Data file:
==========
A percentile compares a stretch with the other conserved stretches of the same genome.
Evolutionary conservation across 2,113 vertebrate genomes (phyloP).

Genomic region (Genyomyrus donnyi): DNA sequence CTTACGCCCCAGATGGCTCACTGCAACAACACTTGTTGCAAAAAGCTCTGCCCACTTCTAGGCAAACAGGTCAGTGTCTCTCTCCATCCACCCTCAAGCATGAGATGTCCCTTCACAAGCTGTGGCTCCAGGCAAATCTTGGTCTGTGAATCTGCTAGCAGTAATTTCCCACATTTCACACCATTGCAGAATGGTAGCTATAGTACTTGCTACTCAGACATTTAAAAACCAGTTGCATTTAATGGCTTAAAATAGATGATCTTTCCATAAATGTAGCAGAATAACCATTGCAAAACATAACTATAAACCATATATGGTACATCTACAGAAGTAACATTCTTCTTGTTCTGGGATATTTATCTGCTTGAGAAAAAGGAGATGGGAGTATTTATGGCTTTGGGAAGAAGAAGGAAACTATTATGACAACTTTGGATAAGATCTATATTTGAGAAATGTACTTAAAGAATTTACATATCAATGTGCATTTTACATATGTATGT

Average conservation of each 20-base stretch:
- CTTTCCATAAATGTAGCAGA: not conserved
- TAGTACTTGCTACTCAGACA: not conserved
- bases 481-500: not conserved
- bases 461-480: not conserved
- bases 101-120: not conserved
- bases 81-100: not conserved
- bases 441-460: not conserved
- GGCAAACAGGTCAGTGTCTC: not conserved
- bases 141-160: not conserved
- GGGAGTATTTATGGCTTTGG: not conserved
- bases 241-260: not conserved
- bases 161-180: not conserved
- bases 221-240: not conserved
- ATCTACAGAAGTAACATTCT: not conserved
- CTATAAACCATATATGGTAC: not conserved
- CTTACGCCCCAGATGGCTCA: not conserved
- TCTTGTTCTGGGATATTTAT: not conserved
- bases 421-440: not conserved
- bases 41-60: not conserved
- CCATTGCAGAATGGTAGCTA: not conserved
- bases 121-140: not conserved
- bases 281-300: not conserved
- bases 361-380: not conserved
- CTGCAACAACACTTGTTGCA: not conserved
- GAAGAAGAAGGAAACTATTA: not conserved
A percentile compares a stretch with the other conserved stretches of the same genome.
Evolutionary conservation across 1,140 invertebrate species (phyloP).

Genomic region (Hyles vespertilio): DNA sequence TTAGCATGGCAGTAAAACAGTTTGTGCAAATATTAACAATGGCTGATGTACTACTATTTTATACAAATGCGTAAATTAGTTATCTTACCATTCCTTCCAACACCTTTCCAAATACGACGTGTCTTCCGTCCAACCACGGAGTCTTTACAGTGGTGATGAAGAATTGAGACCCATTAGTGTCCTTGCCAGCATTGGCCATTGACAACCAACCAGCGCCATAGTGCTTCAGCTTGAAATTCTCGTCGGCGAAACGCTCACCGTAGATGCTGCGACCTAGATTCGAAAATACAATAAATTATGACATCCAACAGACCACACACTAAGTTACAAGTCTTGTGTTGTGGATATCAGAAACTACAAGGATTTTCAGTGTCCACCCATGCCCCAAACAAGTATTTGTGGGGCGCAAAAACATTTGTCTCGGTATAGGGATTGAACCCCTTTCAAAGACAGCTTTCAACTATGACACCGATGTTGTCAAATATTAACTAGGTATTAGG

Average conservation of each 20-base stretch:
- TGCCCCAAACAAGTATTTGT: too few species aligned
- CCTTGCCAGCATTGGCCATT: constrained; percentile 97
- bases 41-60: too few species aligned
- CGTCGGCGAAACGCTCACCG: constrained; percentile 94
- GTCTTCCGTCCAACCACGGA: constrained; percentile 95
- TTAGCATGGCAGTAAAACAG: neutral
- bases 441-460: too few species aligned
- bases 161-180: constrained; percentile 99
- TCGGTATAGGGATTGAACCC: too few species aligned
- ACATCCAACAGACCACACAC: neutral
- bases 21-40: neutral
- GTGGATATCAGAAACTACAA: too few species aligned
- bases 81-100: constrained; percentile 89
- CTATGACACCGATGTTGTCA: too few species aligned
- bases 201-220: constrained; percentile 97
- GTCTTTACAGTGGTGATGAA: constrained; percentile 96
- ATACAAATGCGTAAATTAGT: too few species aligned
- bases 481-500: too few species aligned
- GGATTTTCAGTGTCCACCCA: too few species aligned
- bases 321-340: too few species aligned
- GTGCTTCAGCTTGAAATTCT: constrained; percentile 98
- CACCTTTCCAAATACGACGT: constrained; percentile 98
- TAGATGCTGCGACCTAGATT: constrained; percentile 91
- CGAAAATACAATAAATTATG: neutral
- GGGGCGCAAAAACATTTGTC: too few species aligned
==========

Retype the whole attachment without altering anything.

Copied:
A percentile compares a stretch with the other conserved stretches of the same genome.
Evolutionary conservation across 2,113 vertebrate genomes (phyloP).

Genomic region (Genyomyrus donnyi): DNA sequence CTTACGCCCCAGATGGCTCACTGCAACAACACTTGTTGCAAAAAGCTCTGCCCACTTCTAGGCAAACAGGTCAGTGTCTCTCTCCATCCACCCTCAAGCATGAGATGTCCCTTCACAAGCTGTGGCTCCAGGCAAATCTTGGTCTGTGAATCTGCTAGCAGTAATTTCCCACATTTCACACCATTGCAGAATGGTAGCTATAGTACTTGCTACTCAGACATTTAAAAACCAGTTGCATTTAATGGCTTAAAATAGATGATCTTTCCATAAATGTAGCAGAATAACCATTGCAAAACATAACTATAAACCATATATGGTACATCTACAGAAGTAACATTCTTCTTGTTCTGGGATATTTATCTGCTTGAGAAAAAGGAGATGGGAGTATTTATGGCTTTGGGAAGAAGAAGGAAACTATTATGACAACTTTGGATAAGATCTATATTTGAGAAATGTACTTAAAGAATTTACATATCAATGTGCATTTTACATATGTATGT

Average conservation of each 20-base stretch:
- CTTTCCATAAATGTAGCAGA: not conserved
- TAGTACTTGCTACTCAGACA: not conserved
- bases 481-500: not conserved
- bases 461-480: not conserved
- bases 101-120: not conserved
- bases 81-100: not conserved
- bases 441-460: not conserved
- GGCAAACAGGTCAGTGTCTC: not conserved
- bases 141-160: not conserved
- GGGAGTATTTATGGCTTTGG: not conserved
- bases 241-260: not conserved
- bases 161-180: not conserved
- bases 221-240: not conserved
- ATCTACAGAAGTAACATTCT: not conserved
- CTATAAACCATATATGGTAC: not conserved
- CTTACGCCCCAGATGGCTCA: not conserved
- TCTTGTTCTGGGATATTTAT: not conserved
- bases 421-440: not conserved
- bases 41-60: not conserved
- CCATTGCAGAATGGTAGCTA: not conserved
- bases 121-140: not conserved
- bases 281-300: not conserved
- bases 361-380: not conserved
- CTGCAACAACACTTGTTGCA: not conserved
- GAAGAAGAAGGAAACTATTA: not conserved
A percentile compares a stretch with the other conserved stretches of the same genome.
Evolutionary conservation across 1,140 invertebrate species (phyloP).

Genomic region (Hyles vespertilio): DNA sequence TTAGCATGGCAGTAAAACAGTTTGTGCAAATATTAACAATGGCTGATGTACTACTATTTTATACAAATGCGTAAATTAGTTATCTTACCATTCCTTCCAACACCTTTCCAAATACGACGTGTCTTCCGTCCAACCACGGAGTCTTTACAGTGGTGATGAAGAATTGAGACCCATTAGTGTCCTTGCCAGCATTGGCCATTGACAACCAACCAGCGCCATAGTGCTTCAGCTTGAAATTCTCGTCGGCGAAACGCTCACCGTAGATGCTGCGACCTAGATTCGAAAATACAATAAATTATGACATCCAACAGACCACACACTAAGTTACAAGTCTTGTGTTGTGGATATCAGAAACTACAAGGATTTTCAGTGTCCACCCATGCCCCAAACAAGTATTTGTGGGGCGCAAAAACATTTGTCTCGGTATAGGGATTGAACCCCTTTCAAAGACAGCTTTCAACTATGACACCGATGTTGTCAAATATTAACTAGGTATTAGG

Average conservation of each 20-base stretch:
- TGCCCCAAACAAGTATTTGT: too few species aligned
- CCTTGCCAGCATTGGCCATT: constrained; percentile 97
- bases 41-60: too few species aligned
- CGTCGGCGAAACGCTCACCG: constrained; percentile 94
- GTCTTCCGTCCAACCACGGA: constrained; percentile 95
- TTAGCATGGCAGTAAAACAG: neutral
- bases 441-460: too few species aligned
- bases 161-180: constrained; percentile 99
- TCGGTATAGGGATTGAACCC: too few species aligned
- ACATCCAACAGACCACACAC: neutral
- bases 21-40: neutral
- GTGGATATCAGAAACTACAA: too few species aligned
- bases 81-100: constrained; percentile 89
- CTATGACACCGATGTTGTCA: too few species aligned
- bases 201-220: constrained; percentile 97
- GTCTTTACAGTGGTGATGAA: constrained; percentile 96
- ATACAAATGCGTAAATTAGT: too few species aligned
- bases 481-500: too few species aligned
- GGATTTTCAGTGTCCACCCA: too few species aligned
- bases 321-340: too few species aligned
- GTGCTTCAGCTTGAAATTCT: constrained; percentile 98
- CACCTTTCCAAATACGACGT: constrained; percentile 98
- TAGATGCTGCGACCTAGATT: constrained; percentile 91
- CGAAAATACAATAAATTATG: neutral
- GGGGCGCAAAAACATTTGTC: too few species aligned